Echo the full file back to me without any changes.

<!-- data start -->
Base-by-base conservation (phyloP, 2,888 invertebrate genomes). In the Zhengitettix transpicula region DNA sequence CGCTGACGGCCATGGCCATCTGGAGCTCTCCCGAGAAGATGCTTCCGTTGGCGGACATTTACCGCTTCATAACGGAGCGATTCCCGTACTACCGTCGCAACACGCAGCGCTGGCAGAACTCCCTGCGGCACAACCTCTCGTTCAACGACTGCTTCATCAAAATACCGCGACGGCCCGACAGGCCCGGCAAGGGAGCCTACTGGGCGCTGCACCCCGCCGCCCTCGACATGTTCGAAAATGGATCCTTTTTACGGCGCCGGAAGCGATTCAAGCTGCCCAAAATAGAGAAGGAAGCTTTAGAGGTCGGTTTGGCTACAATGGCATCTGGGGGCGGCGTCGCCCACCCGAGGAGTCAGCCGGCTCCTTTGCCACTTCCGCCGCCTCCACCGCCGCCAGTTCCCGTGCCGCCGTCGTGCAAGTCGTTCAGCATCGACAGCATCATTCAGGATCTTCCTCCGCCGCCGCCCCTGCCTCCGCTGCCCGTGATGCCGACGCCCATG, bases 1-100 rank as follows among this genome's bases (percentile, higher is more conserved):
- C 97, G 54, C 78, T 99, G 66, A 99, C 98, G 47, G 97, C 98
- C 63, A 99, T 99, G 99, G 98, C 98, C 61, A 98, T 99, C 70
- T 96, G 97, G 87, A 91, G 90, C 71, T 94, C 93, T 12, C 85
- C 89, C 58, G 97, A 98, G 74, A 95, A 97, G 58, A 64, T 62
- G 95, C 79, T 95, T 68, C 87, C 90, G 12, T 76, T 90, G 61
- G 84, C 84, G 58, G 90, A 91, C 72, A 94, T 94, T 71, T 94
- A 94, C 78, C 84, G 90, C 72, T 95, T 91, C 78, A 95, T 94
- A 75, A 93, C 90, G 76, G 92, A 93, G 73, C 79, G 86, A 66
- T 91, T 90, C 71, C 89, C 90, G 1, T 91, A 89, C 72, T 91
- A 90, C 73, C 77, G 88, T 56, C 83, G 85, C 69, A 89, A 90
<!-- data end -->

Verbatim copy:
Base-by-base conservation (phyloP, 2,888 invertebrate genomes). In the Zhengitettix transpicula region DNA sequence CGCTGACGGCCATGGCCATCTGGAGCTCTCCCGAGAAGATGCTTCCGTTGGCGGACATTTACCGCTTCATAACGGAGCGATTCCCGTACTACCGTCGCAACACGCAGCGCTGGCAGAACTCCCTGCGGCACAACCTCTCGTTCAACGACTGCTTCATCAAAATACCGCGACGGCCCGACAGGCCCGGCAAGGGAGCCTACTGGGCGCTGCACCCCGCCGCCCTCGACATGTTCGAAAATGGATCCTTTTTACGGCGCCGGAAGCGATTCAAGCTGCCCAAAATAGAGAAGGAAGCTTTAGAGGTCGGTTTGGCTACAATGGCATCTGGGGGCGGCGTCGCCCACCCGAGGAGTCAGCCGGCTCCTTTGCCACTTCCGCCGCCTCCACCGCCGCCAGTTCCCGTGCCGCCGTCGTGCAAGTCGTTCAGCATCGACAGCATCATTCAGGATCTTCCTCCGCCGCCGCCCCTGCCTCCGCTGCCCGTGATGCCGACGCCCATG, bases 1-100 rank as follows among this genome's bases (percentile, higher is more conserved):
- C 97, G 54, C 78, T 99, G 66, A 99, C 98, G 47, G 97, C 98
- C 63, A 99, T 99, G 99, G 98, C 98, C 61, A 98, T 99, C 70
- T 96, G 97, G 87, A 91, G 90, C 71, T 94, C 93, T 12, C 85
- C 89, C 58, G 97, A 98, G 74, A 95, A 97, G 58, A 64, T 62
- G 95, C 79, T 95, T 68, C 87, C 90, G 12, T 76, T 90, G 61
- G 84, C 84, G 58, G 90, A 91, C 72, A 94, T 94, T 71, T 94
- A 94, C 78, C 84, G 90, C 72, T 95, T 91, C 78, A 95, T 94
- A 75, A 93, C 90, G 76, G 92, A 93, G 73, C 79, G 86, A 66
- T 91, T 90, C 71, C 89, C 90, G 1, T 91, A 89, C 72, T 91
- A 90, C 73, C 77, G 88, T 56, C 83, G 85, C 69, A 89, A 90